“Even then, an enslaved person’s ‘property’ could be contested by one of their owner’s legal heirs, unless a slave’s right to own this property was very particularly protected by legal documentation that could hold up in court,” she says.

Carrie Mae Weems The Peabody Quad from the series, “From Here I Saw What Happened and I Cried.” (1995-96) Courtesy of the artist and Jack Shainman Gallery, NY.

Carrie Mae Weems The Peabody Quad from the series, “From Here I Saw What Happened and I Cried.” (1995-96) Courtesy of the artist and Jack Shainman Gallery, NY.

But the lawsuit also throws light on more recent legal history. In the 1990s, artist Carrie Mae Weems used Agassiz’s images of Renty and Delia in her series From Here I Saw What Happened and I Cried. Though she initially signed a contract with Harvard promising not to use the images without permission, she later rescinded, photographing the pictures and putting them into her work. When Harvard threatened legal action, Weems shot back: “I think that your suing me would be a really good thing. You should. And we should have this conversation in court.” Harvard eventually backed off.

“I’ve known about the case for some time, and of course, I too have a long history with these images,” Weems told artnet News in an email. “It’s wonderful that the varying stories are finally emerging after so many years,” she says.

But in Lanier’s suit, she claims that the university then “expanded its dominion over the daguerrotypes by purchasing Weems’ collection for its own museum.” Harvard did not respond to artnet News’s questions about the acquisition.

A sample image of Renty and his daughter, Delia, presented during a press conference announcing the lawsuit against Harvard University. Photo by Kevin Hagen/Getty Images.

A sample image of Renty and his daughter, Delia, presented during a press conference announcing the lawsuit against Harvard University. Photo by Kevin Hagen/Getty Images.

The Ethical Implications

Then there are deeper problems, which the case inevitably brings to the fore. “Morally, the courts will be faced with the question of whether to seek and find equitable outcome,” Sarmiento says. “In other words, what [does] the court thinks is the ‘right’ outcome? Based on the current legal record, it does seem like there was misappropriation by Louis Agassiz and a huge and ongoing benefit to the University.”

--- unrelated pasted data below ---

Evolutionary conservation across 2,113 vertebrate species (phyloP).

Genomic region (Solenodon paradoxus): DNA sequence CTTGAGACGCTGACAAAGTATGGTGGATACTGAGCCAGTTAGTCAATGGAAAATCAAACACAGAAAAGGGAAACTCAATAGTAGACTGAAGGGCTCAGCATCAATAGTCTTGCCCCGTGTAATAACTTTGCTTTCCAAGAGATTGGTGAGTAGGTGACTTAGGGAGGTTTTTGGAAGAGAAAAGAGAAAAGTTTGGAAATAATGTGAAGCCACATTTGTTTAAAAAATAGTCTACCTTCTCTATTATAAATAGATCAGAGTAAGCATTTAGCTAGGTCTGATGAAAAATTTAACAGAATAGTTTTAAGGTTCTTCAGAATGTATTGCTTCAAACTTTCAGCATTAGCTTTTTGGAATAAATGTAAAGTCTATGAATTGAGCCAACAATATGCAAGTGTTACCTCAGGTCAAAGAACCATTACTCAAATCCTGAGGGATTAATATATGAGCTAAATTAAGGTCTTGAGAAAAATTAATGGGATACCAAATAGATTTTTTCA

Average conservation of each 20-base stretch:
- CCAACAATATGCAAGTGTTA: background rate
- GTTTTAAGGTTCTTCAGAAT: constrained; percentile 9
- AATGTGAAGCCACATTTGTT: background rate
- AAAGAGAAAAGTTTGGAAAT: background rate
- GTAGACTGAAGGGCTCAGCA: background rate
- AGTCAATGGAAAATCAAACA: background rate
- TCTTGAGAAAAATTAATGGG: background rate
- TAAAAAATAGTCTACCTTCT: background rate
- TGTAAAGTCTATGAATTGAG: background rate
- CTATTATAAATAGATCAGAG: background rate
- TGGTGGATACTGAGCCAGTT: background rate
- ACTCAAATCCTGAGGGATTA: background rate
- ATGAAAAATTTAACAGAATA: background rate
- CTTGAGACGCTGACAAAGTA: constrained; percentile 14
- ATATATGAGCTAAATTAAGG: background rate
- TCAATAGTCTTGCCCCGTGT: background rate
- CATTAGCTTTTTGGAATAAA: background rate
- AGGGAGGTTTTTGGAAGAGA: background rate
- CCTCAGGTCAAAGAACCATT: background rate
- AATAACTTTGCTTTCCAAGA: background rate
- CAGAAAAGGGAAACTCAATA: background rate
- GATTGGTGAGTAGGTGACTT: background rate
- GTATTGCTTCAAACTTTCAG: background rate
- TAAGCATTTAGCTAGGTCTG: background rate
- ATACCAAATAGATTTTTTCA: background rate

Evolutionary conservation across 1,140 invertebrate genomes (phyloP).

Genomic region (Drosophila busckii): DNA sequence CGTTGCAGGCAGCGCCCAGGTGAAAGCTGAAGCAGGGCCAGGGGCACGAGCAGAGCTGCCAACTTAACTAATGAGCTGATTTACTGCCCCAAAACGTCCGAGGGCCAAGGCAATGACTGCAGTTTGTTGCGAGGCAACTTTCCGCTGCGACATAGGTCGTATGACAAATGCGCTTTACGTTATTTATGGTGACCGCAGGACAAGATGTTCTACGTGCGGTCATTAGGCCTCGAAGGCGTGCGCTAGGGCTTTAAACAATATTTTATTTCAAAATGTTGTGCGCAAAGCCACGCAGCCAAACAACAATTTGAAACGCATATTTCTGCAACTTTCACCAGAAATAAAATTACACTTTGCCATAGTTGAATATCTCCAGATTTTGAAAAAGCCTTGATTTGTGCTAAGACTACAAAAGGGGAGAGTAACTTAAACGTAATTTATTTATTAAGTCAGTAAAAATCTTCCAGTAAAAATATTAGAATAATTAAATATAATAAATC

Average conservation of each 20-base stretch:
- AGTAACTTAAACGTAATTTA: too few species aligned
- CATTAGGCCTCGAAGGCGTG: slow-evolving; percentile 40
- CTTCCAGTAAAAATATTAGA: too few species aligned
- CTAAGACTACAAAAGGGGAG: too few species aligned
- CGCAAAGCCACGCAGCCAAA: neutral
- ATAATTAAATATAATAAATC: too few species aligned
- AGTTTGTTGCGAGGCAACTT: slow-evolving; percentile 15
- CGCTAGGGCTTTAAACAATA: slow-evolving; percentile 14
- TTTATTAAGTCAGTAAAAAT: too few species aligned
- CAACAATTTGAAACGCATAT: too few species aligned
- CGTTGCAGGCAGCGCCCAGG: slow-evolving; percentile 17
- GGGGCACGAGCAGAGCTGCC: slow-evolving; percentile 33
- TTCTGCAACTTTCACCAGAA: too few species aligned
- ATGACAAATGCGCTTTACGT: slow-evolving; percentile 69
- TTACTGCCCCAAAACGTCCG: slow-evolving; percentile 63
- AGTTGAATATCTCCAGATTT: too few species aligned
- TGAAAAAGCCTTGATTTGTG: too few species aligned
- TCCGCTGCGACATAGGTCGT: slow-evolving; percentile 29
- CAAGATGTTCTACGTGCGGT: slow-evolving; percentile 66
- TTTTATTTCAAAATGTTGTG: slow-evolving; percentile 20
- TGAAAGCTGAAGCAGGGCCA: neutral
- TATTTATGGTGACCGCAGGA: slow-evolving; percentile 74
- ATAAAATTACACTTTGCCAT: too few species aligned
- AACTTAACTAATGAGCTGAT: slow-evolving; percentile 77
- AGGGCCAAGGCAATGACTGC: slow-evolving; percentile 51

“My initial reaction is that I’m sorry this case is in a court, which is an adversarial proceeding in which one party must win and one party must lose,” Stephen K. Urice, a professor of law at the University of Miami School of Law, told artnet News. “The ethical issues are profound and really need frank discussion. I would have been much happier to see if the plaintiffs and her attorneys could have opened Harvard to a broader dialogue, though it seems Harvard wasn’t open to that.”

But other institutions have already been making headway in involving the descendants of slaves in their missions. James Madison’s Montpelier, the plantation home of the fourth US president, has a volunteer archaeology program in which descendants can help recover artifacts, says Jennifer Van Horn, professor of art history and history at the University of Delaware. “I think that we can take a cue from plantation museums like James Madison’s Montpelier.”

Still, the question remains: what will Harvard do?

“Morally, Harvard has no grounds to withhold the return of these images to a family member,” Stevenson says. “France has decided to return art stolen from Africa during its colonial domination of parts of that continent. Other European countries have done so—to a limited extent—in the past. Why shouldn’t African Americans be able to claim images of their ancestors when these images were taken under force of punishment? These reparations need to be made.”